(1) Machines X and Y, working together, fill a production order of this size in 2/3 the time that machine X, working alone, does > general relationship: \(\frac{1}{x}+\frac{1}{y}=\frac{1}{total \ time}\) > Total time needed for machines X and Y working together is \(total \ time=\frac{xy}{x+y}\) (general formula) > given \(\frac{xy}{x+y}=x*\frac{2}{3}\) > \(2x=y\). Not sufficient
(2) Machine Y, working alone, fills a production order of this size in twice the time that machine X, working alone, does > \(2x=y\), the same info. Not sufficient
(1)+(2) Nothing new. Not Sufficient.
Answer: E.
Hope it helps.
P.S. Please post one question per topic. Also you can attach image files directly so no need to attach zip files. Hi, I am not understanding statement 1. If x & Y are the rates respectively , then 1/X and 1/Y are the time taken to complete the task. Shouldnt the equation be 1/X + 1/Y = 2/3X It gives a degree 3 equation but I am not sure where I am going wrong in logic ? As Bunuel noted above, X is the time taken by machine X and Y is the time taken by machine Y. Combined time taken is 2X/3 Rates are 1/X and 1/Y which are additive. The combined rate is 3/2X 1/X + 1/Y = 3/2X Also note that you are trying to add individual time taken in your equation. But times are not additive, only rates are additive. e.g. if you take 2 hrs to complete a work and I take 3 hrs, together will we take 5 hrs? I hope you understand that we will take less than 2 hrs for sure because you alone can complete it in 2 hrs. So times are NOT additive. Thanks Karishma .. The point you made about time really makes sense and I missed a small but very important point



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Re: Machines X and Y work at their respective constant rates. How many [#permalink]
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05 May 2014, 00:29
Bunuel wrote: Machines X and Y work at their respective constant rates. How many more hours does it take machine Y, working alone, to fill a production order of a certain size than it takes machine X, working alone?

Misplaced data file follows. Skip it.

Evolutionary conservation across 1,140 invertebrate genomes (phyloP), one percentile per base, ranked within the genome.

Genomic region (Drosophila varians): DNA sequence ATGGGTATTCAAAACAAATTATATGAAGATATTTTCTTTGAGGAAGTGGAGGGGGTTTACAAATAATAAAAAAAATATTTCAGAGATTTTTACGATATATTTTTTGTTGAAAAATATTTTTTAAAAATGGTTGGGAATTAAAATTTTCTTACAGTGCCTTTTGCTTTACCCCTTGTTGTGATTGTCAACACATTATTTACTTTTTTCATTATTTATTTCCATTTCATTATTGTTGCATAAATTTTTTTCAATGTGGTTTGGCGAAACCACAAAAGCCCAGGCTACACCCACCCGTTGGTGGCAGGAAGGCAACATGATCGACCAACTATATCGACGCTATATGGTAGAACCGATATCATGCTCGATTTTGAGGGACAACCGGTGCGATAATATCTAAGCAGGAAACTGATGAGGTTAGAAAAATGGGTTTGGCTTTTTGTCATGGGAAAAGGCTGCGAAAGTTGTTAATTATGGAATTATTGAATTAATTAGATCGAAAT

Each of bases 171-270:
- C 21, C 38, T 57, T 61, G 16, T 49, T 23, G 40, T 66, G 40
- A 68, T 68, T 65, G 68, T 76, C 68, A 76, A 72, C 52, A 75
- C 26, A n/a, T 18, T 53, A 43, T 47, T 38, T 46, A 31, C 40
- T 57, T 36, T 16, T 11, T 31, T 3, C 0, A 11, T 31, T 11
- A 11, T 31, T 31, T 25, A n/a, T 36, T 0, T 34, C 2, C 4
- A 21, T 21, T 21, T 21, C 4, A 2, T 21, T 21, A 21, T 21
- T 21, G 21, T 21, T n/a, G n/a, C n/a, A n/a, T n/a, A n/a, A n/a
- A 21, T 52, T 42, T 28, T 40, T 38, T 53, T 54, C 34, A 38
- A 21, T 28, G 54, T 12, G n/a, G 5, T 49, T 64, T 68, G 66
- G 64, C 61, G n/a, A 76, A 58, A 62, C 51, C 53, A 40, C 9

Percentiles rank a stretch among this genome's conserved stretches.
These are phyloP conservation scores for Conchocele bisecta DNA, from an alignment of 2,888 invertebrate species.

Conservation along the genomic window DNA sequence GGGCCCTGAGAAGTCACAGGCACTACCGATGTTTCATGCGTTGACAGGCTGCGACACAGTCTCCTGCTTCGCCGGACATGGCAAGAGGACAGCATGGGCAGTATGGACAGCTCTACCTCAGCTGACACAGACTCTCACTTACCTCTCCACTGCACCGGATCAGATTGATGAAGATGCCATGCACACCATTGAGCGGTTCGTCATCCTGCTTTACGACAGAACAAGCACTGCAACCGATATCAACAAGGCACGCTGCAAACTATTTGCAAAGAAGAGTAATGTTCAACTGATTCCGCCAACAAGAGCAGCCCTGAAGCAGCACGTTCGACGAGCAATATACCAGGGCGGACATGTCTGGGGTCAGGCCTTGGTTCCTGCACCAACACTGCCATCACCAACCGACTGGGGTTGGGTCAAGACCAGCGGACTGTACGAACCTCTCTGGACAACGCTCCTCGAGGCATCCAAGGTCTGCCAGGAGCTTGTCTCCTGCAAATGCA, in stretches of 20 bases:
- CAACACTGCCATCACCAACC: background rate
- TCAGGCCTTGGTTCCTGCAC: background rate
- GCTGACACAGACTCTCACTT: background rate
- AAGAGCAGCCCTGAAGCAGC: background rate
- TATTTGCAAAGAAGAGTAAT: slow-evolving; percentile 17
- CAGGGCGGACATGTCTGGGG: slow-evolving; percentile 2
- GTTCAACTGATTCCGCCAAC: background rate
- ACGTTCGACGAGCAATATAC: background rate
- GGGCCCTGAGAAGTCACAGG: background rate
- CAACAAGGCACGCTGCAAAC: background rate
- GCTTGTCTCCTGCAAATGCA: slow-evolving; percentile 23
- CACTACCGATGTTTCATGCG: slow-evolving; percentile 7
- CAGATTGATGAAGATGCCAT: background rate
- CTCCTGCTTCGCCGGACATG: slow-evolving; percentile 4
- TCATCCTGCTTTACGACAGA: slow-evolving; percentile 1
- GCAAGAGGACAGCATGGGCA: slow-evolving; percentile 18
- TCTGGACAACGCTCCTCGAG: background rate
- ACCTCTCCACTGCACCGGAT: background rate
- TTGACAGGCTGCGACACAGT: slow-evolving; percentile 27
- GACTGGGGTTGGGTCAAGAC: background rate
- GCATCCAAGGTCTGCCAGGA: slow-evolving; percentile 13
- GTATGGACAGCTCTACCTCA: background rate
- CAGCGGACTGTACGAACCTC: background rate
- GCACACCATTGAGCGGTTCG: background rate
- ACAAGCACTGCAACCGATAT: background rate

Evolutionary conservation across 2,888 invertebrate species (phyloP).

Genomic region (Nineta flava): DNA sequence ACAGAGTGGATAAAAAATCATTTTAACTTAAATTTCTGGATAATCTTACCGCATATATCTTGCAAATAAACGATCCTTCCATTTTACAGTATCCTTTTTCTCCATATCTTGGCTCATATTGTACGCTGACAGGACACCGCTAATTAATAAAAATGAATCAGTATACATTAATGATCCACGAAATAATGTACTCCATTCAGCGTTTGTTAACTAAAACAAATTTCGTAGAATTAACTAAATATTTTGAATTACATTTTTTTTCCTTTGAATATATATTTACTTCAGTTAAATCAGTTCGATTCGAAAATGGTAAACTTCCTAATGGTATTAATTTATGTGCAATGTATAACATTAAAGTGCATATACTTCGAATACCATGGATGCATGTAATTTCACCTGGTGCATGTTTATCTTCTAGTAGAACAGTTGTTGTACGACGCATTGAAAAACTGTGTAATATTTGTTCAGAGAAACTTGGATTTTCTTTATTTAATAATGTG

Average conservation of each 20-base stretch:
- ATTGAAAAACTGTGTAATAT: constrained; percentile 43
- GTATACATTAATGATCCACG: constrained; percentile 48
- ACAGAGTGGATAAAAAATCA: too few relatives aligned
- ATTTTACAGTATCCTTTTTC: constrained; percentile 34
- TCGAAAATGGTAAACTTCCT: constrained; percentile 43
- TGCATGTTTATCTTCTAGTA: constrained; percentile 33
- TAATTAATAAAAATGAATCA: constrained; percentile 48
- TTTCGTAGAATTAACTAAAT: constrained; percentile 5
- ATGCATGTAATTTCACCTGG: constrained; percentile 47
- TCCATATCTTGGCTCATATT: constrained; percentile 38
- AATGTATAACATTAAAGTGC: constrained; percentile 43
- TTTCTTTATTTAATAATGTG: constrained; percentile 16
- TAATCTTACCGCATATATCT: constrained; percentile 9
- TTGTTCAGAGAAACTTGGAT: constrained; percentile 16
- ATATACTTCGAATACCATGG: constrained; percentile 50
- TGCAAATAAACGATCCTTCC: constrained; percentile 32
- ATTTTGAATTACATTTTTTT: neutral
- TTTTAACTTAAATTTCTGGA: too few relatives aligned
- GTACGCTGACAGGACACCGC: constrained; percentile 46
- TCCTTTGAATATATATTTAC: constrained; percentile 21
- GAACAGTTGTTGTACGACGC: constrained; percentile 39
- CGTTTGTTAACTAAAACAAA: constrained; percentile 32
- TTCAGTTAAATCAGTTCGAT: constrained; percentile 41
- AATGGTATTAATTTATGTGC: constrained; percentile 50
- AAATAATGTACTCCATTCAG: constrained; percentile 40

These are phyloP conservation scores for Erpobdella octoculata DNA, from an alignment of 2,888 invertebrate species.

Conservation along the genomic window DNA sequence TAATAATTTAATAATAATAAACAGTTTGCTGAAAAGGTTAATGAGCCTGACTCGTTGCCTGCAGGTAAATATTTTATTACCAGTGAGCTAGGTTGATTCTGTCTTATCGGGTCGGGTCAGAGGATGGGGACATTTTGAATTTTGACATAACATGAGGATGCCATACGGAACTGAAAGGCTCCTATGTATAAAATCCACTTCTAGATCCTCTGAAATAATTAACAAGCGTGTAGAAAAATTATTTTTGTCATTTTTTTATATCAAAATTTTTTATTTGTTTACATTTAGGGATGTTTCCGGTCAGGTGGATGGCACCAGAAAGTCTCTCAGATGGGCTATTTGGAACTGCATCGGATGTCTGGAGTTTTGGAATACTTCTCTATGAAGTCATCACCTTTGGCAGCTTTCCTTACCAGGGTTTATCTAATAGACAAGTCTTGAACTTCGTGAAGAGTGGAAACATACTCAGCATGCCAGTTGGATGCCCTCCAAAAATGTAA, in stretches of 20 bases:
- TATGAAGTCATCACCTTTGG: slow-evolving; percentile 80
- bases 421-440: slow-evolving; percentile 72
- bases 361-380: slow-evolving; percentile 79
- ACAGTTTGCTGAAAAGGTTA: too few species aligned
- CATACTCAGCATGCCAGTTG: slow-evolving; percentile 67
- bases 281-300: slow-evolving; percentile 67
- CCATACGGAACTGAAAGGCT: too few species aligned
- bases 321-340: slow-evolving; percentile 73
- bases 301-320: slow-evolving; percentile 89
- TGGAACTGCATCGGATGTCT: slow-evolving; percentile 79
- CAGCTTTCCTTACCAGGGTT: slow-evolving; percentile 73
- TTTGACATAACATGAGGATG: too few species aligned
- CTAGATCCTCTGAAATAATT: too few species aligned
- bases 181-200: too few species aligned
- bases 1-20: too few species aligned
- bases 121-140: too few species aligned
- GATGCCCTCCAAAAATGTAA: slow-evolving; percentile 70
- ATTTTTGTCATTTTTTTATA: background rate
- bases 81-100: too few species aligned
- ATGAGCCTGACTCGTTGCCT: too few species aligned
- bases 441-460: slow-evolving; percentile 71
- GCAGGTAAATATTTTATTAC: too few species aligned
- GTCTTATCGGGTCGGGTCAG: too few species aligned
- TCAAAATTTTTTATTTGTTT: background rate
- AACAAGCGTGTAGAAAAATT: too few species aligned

Let \(x\) and \(y\) be the times needed for machines X and Y respectively working alone to fill a production order of this size.
Question: \(yx=?\)
(1) Machines X and Y, working together, fill a production order of this size in 2/3 the time that machine X, working alone, does > general relationship: \(\frac{1}{x}+\frac{1}{y}=\frac{1}{total \ time}\) > Total time needed for machines X and Y working together is \(total \ time=\frac{xy}{x+y}\) (general formula) > given \(\frac{xy}{x+y}=x*\frac{2}{3}\) > \(2x=y\). Not sufficient
(2) Machine Y, working alone, fills a production order of this size in twice the time that machine X, working alone, does > \(2x=y\), the same info. Not sufficient
(1)+(2) Nothing new. Not Sufficient.
Answer: E.
Hope it helps.
P.S. Please post one question per topic. Also you can attach image files directly so no need to attach zip files. Bunuel my thought process was that  No where in the question is the absolute time mentioned for any any machine so none of the 2 points are sufficent . hence E.



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Re: Machines X and Y work at their respective constant rates. How many [#permalink]
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05 May 2014, 01:36
himanshujovi wrote: Bunuel wrote: Machines X and Y work at their respective constant rates. How many more hours does it take machine Y, working alone, to fill a production order of a certain size than it takes machine X, working alone?
Let \(x\) and \(y\) be the times needed for machines X and Y respectively working alone to fill a production order of this size.
Question: \(yx=?\)
(1) Machines X and Y, working together, fill a production order of this size in 2/3 the time that machine X, working alone, does > general relationship: \(\frac{1}{x}+\frac{1}{y}=\frac{1}{total \ time}\) > Total time needed for machines X and Y working together is \(total \ time=\frac{xy}{x+y}\) (general formula) > given \(\frac{xy}{x+y}=x*\frac{2}{3}\) > \(2x=y\). Not sufficient
(2) Machine Y, working alone, fills a production order of this size in twice the time that machine X, working alone, does > \(2x=y\), the same info. Not sufficient
(1)+(2) Nothing new. Not Sufficient.
Answer: E.
Hope it helps.
P.S. Please post one question per topic. Also you can attach image files directly so no need to attach zip files. Bunuel my thought process was that  No where in the question is the absolute time mentioned for any any machine so none of the 2 points are sufficent . hence E. That's not entirely correct. For example, if the first statement were: machines X and Y, working together, fill a production order of this size in 1/2 the time that machine X, working alone, does, then this would be sufficient. Because in this case we would have x=y, and hence xy=0. Does this make sense?